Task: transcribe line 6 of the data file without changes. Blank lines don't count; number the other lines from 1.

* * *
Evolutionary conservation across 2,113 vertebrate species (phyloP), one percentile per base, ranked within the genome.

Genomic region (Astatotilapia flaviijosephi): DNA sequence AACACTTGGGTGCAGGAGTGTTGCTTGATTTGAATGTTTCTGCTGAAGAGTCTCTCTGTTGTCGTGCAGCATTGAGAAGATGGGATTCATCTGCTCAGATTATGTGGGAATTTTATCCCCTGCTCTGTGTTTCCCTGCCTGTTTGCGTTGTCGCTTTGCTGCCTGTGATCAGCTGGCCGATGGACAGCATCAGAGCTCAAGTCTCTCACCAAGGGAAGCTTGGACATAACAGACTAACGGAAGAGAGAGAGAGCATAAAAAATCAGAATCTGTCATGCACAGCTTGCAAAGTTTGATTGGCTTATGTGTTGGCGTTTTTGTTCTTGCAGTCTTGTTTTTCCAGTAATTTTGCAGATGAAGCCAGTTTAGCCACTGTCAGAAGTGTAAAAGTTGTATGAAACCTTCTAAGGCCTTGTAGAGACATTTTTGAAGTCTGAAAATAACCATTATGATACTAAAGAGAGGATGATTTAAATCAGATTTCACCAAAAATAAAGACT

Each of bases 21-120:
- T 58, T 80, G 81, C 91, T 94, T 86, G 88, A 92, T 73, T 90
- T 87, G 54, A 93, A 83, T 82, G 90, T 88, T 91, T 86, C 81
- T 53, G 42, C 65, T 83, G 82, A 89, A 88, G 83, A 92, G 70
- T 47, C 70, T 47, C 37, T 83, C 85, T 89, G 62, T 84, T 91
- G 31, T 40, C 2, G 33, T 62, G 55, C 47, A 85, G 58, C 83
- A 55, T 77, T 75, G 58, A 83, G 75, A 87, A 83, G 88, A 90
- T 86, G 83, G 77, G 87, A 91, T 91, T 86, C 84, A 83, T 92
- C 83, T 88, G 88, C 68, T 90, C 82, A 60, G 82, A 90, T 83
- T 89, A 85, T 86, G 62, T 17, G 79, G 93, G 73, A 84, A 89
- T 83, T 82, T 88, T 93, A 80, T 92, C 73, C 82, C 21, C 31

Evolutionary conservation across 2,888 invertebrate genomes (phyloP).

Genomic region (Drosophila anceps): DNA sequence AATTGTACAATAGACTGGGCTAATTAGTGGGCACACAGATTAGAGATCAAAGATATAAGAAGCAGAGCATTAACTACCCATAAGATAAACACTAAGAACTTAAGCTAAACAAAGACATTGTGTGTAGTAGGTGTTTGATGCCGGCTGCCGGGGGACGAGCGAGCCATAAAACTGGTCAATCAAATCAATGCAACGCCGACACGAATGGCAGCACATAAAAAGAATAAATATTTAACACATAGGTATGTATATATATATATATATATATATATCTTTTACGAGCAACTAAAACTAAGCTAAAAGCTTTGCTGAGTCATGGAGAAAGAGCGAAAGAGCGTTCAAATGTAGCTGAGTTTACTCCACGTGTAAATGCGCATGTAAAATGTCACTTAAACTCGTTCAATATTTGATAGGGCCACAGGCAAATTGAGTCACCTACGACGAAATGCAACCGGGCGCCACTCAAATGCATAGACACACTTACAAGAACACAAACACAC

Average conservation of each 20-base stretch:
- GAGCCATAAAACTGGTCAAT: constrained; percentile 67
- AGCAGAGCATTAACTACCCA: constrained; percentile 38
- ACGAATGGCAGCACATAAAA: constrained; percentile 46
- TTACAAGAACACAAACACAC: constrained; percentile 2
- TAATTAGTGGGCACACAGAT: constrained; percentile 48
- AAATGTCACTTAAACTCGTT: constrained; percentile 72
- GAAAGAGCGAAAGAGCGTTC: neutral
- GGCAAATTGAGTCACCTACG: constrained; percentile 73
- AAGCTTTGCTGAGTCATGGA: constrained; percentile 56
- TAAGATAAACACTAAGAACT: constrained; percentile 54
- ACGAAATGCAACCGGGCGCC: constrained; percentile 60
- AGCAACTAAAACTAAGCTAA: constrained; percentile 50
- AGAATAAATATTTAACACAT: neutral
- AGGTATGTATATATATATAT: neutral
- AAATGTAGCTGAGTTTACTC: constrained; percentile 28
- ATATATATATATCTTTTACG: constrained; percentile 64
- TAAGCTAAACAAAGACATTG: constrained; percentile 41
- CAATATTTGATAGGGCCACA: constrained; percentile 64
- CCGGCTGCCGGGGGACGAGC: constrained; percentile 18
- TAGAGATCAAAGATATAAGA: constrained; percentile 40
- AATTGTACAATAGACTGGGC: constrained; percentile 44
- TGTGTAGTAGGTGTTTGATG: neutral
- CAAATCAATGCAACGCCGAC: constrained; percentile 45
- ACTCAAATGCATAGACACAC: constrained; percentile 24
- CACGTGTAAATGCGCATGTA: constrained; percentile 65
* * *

- T 53, G 42, C 65, T 83, G 82, A 89, A 88, G 83, A 92, G 70